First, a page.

Going for the Gold in Global Marketing

While watching the Winter Olympics this year, it struck me how many people worldwide are tuned in at the exact same moment. This year’s Olympic Games have even been the only program since 2004 able to knock the mighty American Idol off of its U.S. broadcast pedestal. A marketer couldn’t ask for a more captivated audience.

As a campaign goes global, there are some key success factors any global marketer, regardless of company size, must pay attention to. 

As cultural values and norms differ remarkably from country to country and region to region, the most obvious one is to tailor your message. One example of good marketing gone wrong occurred in 2006 when a major beverage company was sued in India for a TV commercial that featured the Indian cricket team in a celebratory huddle as a young boy serves them a cold beverage. The spot was heavily criticized for glorifying child labor.
 
Even something that seems as trivial as color selection can make a world of difference. For example, during its 1994 launch campaign, the telecom company, Orange, had to change its ads in Northern Ireland that stated, “The future’s bright … the future’s Orange.” In the North, “Orange” suggests the Orange Order, implying that the future is Protestant, loyalist, which did not sit well with the Catholic Irish population.

Gender is also a factor to consider. Gender esteem has significant implications in countries like Japan, Austria and in Arab nations where males often command ultimate decision authority over females. In contrast, in Sweden the female population has a much greater say in purchasing decisions.

Then, of course, there are obvious language barriers, which can cause certain messaging to become lost in translation. The term “Gerber” in the United States is the name of a well-known baby food maker, but it also happens to be the French word for vomiting. It becomes a bit limiting when you go global. Even though the Gerber name is not marketed in France, there is a French Canadian Web page that reads, Les aliments pour bébés Gerber ne sont disponibles pour l’instant qu’aux Etats-Unis (French for: The baby food is not here, try the U.S.).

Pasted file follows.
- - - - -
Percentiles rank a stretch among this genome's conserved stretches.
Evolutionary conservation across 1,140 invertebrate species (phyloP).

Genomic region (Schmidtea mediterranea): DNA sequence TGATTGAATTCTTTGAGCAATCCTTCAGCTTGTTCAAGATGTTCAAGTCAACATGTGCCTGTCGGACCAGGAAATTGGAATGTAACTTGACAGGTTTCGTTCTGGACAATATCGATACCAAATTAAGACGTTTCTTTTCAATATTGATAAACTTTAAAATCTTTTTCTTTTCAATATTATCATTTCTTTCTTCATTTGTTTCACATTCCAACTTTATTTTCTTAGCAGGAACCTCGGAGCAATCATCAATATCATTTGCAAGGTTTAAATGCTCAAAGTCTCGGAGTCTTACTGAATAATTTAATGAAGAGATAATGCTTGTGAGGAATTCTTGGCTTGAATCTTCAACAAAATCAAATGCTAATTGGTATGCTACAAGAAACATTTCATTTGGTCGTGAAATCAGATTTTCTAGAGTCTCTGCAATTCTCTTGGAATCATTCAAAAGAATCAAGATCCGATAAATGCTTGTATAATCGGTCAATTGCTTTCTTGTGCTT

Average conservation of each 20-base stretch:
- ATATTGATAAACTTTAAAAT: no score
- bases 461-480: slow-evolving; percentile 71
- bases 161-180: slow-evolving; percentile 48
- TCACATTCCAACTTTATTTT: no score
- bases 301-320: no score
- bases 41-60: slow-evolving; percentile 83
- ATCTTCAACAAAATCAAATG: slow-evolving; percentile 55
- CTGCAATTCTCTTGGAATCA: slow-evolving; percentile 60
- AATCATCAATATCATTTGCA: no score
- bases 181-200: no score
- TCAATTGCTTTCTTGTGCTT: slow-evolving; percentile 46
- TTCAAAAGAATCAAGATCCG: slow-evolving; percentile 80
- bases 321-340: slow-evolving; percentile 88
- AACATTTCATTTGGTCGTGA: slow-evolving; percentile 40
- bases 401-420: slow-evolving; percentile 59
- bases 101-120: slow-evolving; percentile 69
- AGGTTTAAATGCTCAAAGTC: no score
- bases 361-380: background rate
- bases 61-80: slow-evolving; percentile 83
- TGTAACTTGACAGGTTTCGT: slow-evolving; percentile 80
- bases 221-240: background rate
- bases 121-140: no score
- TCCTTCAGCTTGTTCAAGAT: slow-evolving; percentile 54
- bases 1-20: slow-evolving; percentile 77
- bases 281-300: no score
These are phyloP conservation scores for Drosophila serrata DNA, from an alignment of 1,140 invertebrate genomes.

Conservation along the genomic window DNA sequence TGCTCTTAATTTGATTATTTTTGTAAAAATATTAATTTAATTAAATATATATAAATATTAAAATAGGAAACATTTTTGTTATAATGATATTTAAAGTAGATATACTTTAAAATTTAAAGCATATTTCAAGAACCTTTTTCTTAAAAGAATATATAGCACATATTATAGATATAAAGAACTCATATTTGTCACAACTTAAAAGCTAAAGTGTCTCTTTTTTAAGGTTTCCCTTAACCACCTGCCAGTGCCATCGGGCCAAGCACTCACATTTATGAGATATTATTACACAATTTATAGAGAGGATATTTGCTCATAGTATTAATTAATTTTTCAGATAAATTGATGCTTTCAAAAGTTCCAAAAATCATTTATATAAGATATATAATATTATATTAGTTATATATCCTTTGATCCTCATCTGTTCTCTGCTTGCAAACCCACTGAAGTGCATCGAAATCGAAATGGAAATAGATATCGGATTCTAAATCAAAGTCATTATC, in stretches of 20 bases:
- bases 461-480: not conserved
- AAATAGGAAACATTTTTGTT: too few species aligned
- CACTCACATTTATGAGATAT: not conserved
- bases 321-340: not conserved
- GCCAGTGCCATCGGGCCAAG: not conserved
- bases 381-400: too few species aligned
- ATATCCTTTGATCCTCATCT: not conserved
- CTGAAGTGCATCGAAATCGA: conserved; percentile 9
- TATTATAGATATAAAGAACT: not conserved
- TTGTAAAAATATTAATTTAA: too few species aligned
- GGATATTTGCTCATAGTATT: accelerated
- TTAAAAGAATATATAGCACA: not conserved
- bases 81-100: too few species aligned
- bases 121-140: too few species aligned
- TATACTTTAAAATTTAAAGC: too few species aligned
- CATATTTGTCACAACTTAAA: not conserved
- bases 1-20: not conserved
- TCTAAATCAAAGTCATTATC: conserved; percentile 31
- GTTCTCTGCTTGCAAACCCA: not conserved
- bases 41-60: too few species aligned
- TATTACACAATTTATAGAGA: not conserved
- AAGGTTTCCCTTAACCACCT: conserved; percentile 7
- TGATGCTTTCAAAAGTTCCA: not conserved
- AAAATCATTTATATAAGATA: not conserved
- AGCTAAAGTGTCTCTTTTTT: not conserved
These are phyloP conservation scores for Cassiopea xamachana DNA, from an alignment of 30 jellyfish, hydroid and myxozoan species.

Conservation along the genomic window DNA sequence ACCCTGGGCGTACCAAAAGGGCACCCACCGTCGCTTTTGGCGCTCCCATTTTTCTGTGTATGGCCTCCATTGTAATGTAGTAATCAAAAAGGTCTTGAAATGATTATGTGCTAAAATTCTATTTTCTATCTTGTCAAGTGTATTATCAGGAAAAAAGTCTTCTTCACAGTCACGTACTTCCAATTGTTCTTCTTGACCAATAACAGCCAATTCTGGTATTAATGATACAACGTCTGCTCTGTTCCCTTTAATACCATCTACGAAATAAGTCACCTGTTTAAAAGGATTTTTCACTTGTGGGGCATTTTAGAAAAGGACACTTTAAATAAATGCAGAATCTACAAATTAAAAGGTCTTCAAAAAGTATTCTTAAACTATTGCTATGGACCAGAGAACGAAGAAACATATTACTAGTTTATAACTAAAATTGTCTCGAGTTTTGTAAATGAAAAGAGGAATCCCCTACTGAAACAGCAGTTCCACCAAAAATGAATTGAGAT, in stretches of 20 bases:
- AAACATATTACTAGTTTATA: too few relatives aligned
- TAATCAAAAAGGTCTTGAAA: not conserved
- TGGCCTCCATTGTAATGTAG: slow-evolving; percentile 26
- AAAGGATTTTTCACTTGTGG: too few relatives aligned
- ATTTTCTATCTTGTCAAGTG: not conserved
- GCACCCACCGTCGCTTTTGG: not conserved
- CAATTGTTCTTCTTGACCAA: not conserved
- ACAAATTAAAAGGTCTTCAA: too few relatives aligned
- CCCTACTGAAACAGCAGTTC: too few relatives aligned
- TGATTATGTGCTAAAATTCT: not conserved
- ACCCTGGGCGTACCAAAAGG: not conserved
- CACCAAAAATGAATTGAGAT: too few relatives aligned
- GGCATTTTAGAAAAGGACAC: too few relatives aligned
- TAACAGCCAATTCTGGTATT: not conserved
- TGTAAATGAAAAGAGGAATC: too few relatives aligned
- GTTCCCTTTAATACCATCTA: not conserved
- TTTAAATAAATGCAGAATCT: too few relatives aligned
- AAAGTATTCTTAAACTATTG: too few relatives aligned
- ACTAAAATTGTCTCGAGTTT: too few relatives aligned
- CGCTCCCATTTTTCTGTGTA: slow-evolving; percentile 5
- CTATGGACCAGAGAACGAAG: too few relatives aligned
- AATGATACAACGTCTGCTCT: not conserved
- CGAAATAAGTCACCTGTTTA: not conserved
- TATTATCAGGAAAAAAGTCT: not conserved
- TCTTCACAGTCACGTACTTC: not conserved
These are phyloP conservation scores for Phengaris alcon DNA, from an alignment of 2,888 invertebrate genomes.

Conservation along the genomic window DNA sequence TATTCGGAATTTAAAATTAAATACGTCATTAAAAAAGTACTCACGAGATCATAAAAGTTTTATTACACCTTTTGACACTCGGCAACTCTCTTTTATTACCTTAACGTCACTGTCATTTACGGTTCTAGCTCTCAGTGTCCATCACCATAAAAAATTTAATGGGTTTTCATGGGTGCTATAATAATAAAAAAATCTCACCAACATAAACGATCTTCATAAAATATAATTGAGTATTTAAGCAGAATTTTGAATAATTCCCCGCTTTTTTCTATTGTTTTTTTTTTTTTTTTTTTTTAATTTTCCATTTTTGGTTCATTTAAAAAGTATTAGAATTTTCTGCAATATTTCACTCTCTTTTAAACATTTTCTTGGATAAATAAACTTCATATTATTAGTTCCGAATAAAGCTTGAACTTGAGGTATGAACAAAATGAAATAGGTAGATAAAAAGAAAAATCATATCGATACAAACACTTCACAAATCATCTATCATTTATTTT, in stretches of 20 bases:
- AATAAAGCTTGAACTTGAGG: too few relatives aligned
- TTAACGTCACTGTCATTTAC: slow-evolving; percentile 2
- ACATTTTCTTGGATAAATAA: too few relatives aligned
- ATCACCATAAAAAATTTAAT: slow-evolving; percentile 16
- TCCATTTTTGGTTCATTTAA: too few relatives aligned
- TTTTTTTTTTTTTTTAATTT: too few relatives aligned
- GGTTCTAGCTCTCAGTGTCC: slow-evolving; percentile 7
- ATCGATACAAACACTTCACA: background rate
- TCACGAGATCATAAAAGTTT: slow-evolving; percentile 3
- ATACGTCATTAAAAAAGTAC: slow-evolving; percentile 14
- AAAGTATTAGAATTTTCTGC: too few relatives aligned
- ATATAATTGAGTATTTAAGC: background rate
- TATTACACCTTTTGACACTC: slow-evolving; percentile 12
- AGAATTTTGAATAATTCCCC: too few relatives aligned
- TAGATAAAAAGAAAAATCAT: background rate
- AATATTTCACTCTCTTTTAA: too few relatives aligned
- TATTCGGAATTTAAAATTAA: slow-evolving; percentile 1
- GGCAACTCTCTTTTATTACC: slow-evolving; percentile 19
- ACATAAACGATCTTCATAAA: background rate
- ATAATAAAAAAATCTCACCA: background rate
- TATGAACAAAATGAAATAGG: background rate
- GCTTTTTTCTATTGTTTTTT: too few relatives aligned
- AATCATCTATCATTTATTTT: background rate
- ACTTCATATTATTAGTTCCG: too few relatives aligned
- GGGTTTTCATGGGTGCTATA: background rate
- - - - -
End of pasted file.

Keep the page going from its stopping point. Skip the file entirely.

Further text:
Understanding the intricacies of BRIC (Brazil, Russia, India, China) is also important. Marketers have been offered a significant opportunity as the emerging economies have been given a relative boost by the recent economic downturn suffered by the West, but it doesn’t come without its challenges.

When marketing in Brazil, it’s important to note that while Brazilians are so accustomed to hearing about violence and corruption in society, they do not take well to it in their ads. Instead, they wish for media to express alternatives to the social problems of poverty, street crime, and corporate and government corruption.
 
Russia is very conservative and locally driven. Marketers need to have a good deal of local knowledge in order for marketing to be effective. What sells in Moscow may not impress buyers in St. Petersburg, and even less so in Siberia. The markets are so dynamic that selling points also become outdated very quickly. Russian consumers have grown increasingly savvy and appreciate advertising that is as sophisticated, witty and subtle as they consider themselves to be.

 
In India, collective cultures have been a way of life for hundreds of years. The system of social standing is paramount in Indian society and presents particular challenges to avoid causing offense. Religious beliefs also play a significant role in Indian society. Religion influences every aspect of their lives, including their response and reaction to marketing copy. Motivational selling techniques are considered crass to many Indians, while educational, emotive and informative data are more readily accepted.